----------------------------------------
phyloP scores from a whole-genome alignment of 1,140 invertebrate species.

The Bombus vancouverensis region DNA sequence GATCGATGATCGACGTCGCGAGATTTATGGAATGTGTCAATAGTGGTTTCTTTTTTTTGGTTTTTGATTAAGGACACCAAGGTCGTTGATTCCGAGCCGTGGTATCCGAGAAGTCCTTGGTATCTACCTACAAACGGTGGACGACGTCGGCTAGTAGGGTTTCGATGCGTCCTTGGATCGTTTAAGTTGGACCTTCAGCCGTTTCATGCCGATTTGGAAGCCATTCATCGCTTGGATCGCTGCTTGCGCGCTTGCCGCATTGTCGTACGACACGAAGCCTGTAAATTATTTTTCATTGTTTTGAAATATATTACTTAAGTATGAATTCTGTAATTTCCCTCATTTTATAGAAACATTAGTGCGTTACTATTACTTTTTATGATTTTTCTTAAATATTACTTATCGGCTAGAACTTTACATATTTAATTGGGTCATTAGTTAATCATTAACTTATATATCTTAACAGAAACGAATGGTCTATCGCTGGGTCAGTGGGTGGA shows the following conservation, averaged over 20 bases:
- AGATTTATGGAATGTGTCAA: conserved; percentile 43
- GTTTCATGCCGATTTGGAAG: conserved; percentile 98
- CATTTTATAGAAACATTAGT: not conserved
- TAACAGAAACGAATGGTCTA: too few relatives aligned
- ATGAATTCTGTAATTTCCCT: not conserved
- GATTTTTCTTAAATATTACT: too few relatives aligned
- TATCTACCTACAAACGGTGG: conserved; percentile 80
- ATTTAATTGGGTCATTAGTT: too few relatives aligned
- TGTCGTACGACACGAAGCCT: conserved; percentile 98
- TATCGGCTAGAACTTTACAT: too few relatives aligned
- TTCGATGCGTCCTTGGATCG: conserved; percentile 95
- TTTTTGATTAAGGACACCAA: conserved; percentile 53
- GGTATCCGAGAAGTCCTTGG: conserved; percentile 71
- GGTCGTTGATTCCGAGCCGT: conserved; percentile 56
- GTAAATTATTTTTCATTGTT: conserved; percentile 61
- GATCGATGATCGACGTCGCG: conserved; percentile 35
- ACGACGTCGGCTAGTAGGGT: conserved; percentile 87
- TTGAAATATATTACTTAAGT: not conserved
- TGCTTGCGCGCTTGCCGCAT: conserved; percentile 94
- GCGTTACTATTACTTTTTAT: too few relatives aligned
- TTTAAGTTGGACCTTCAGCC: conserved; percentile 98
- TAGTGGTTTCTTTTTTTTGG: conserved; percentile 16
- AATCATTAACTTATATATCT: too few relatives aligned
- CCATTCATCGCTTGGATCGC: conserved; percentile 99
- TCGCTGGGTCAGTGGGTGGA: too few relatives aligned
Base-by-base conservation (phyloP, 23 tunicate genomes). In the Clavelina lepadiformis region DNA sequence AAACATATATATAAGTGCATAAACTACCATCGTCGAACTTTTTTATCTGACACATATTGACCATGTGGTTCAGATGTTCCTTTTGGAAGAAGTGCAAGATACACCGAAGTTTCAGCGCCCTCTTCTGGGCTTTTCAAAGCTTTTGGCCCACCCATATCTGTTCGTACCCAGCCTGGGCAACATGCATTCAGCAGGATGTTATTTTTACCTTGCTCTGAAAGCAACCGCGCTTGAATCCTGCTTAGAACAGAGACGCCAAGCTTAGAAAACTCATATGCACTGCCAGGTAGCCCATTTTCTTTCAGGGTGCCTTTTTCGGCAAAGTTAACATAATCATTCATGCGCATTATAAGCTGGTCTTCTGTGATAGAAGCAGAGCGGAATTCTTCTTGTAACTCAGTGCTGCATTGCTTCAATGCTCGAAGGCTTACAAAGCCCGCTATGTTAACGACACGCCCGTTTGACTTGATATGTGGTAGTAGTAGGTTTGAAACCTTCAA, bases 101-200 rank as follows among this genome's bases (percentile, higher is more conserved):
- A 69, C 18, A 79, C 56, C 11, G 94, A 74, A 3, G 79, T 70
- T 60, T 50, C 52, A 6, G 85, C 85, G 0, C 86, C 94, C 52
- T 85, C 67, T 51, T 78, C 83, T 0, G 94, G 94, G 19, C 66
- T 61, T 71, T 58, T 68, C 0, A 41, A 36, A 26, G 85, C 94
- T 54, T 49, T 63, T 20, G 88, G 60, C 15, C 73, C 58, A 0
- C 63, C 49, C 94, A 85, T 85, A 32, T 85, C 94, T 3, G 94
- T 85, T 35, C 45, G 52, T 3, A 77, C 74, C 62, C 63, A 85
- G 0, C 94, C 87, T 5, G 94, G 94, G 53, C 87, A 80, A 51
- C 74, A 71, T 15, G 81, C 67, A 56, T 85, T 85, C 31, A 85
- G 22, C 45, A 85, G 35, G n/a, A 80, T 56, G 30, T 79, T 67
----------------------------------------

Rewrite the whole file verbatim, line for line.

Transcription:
phyloP scores from a whole-genome alignment of 1,140 invertebrate species.

The Bombus vancouverensis region DNA sequence GATCGATGATCGACGTCGCGAGATTTATGGAATGTGTCAATAGTGGTTTCTTTTTTTTGGTTTTTGATTAAGGACACCAAGGTCGTTGATTCCGAGCCGTGGTATCCGAGAAGTCCTTGGTATCTACCTACAAACGGTGGACGACGTCGGCTAGTAGGGTTTCGATGCGTCCTTGGATCGTTTAAGTTGGACCTTCAGCCGTTTCATGCCGATTTGGAAGCCATTCATCGCTTGGATCGCTGCTTGCGCGCTTGCCGCATTGTCGTACGACACGAAGCCTGTAAATTATTTTTCATTGTTTTGAAATATATTACTTAAGTATGAATTCTGTAATTTCCCTCATTTTATAGAAACATTAGTGCGTTACTATTACTTTTTATGATTTTTCTTAAATATTACTTATCGGCTAGAACTTTACATATTTAATTGGGTCATTAGTTAATCATTAACTTATATATCTTAACAGAAACGAATGGTCTATCGCTGGGTCAGTGGGTGGA shows the following conservation, averaged over 20 bases:
- AGATTTATGGAATGTGTCAA: conserved; percentile 43
- GTTTCATGCCGATTTGGAAG: conserved; percentile 98
- CATTTTATAGAAACATTAGT: not conserved
- TAACAGAAACGAATGGTCTA: too few relatives aligned
- ATGAATTCTGTAATTTCCCT: not conserved
- GATTTTTCTTAAATATTACT: too few relatives aligned
- TATCTACCTACAAACGGTGG: conserved; percentile 80
- ATTTAATTGGGTCATTAGTT: too few relatives aligned
- TGTCGTACGACACGAAGCCT: conserved; percentile 98
- TATCGGCTAGAACTTTACAT: too few relatives aligned
- TTCGATGCGTCCTTGGATCG: conserved; percentile 95
- TTTTTGATTAAGGACACCAA: conserved; percentile 53
- GGTATCCGAGAAGTCCTTGG: conserved; percentile 71
- GGTCGTTGATTCCGAGCCGT: conserved; percentile 56
- GTAAATTATTTTTCATTGTT: conserved; percentile 61
- GATCGATGATCGACGTCGCG: conserved; percentile 35
- ACGACGTCGGCTAGTAGGGT: conserved; percentile 87
- TTGAAATATATTACTTAAGT: not conserved
- TGCTTGCGCGCTTGCCGCAT: conserved; percentile 94
- GCGTTACTATTACTTTTTAT: too few relatives aligned
- TTTAAGTTGGACCTTCAGCC: conserved; percentile 98
- TAGTGGTTTCTTTTTTTTGG: conserved; percentile 16
- AATCATTAACTTATATATCT: too few relatives aligned
- CCATTCATCGCTTGGATCGC: conserved; percentile 99
- TCGCTGGGTCAGTGGGTGGA: too few relatives aligned
Base-by-base conservation (phyloP, 23 tunicate genomes). In the Clavelina lepadiformis region DNA sequence AAACATATATATAAGTGCATAAACTACCATCGTCGAACTTTTTTATCTGACACATATTGACCATGTGGTTCAGATGTTCCTTTTGGAAGAAGTGCAAGATACACCGAAGTTTCAGCGCCCTCTTCTGGGCTTTTCAAAGCTTTTGGCCCACCCATATCTGTTCGTACCCAGCCTGGGCAACATGCATTCAGCAGGATGTTATTTTTACCTTGCTCTGAAAGCAACCGCGCTTGAATCCTGCTTAGAACAGAGACGCCAAGCTTAGAAAACTCATATGCACTGCCAGGTAGCCCATTTTCTTTCAGGGTGCCTTTTTCGGCAAAGTTAACATAATCATTCATGCGCATTATAAGCTGGTCTTCTGTGATAGAAGCAGAGCGGAATTCTTCTTGTAACTCAGTGCTGCATTGCTTCAATGCTCGAAGGCTTACAAAGCCCGCTATGTTAACGACACGCCCGTTTGACTTGATATGTGGTAGTAGTAGGTTTGAAACCTTCAA, bases 101-200 rank as follows among this genome's bases (percentile, higher is more conserved):
- A 69, C 18, A 79, C 56, C 11, G 94, A 74, A 3, G 79, T 70
- T 60, T 50, C 52, A 6, G 85, C 85, G 0, C 86, C 94, C 52
- T 85, C 67, T 51, T 78, C 83, T 0, G 94, G 94, G 19, C 66
- T 61, T 71, T 58, T 68, C 0, A 41, A 36, A 26, G 85, C 94
- T 54, T 49, T 63, T 20, G 88, G 60, C 15, C 73, C 58, A 0
- C 63, C 49, C 94, A 85, T 85, A 32, T 85, C 94, T 3, G 94
- T 85, T 35, C 45, G 52, T 3, A 77, C 74, C 62, C 63, A 85
- G 0, C 94, C 87, T 5, G 94, G 94, G 53, C 87, A 80, A 51
- C 74, A 71, T 15, G 81, C 67, A 56, T 85, T 85, C 31, A 85
- G 22, C 45, A 85, G 35, G n/a, A 80, T 56, G 30, T 79, T 67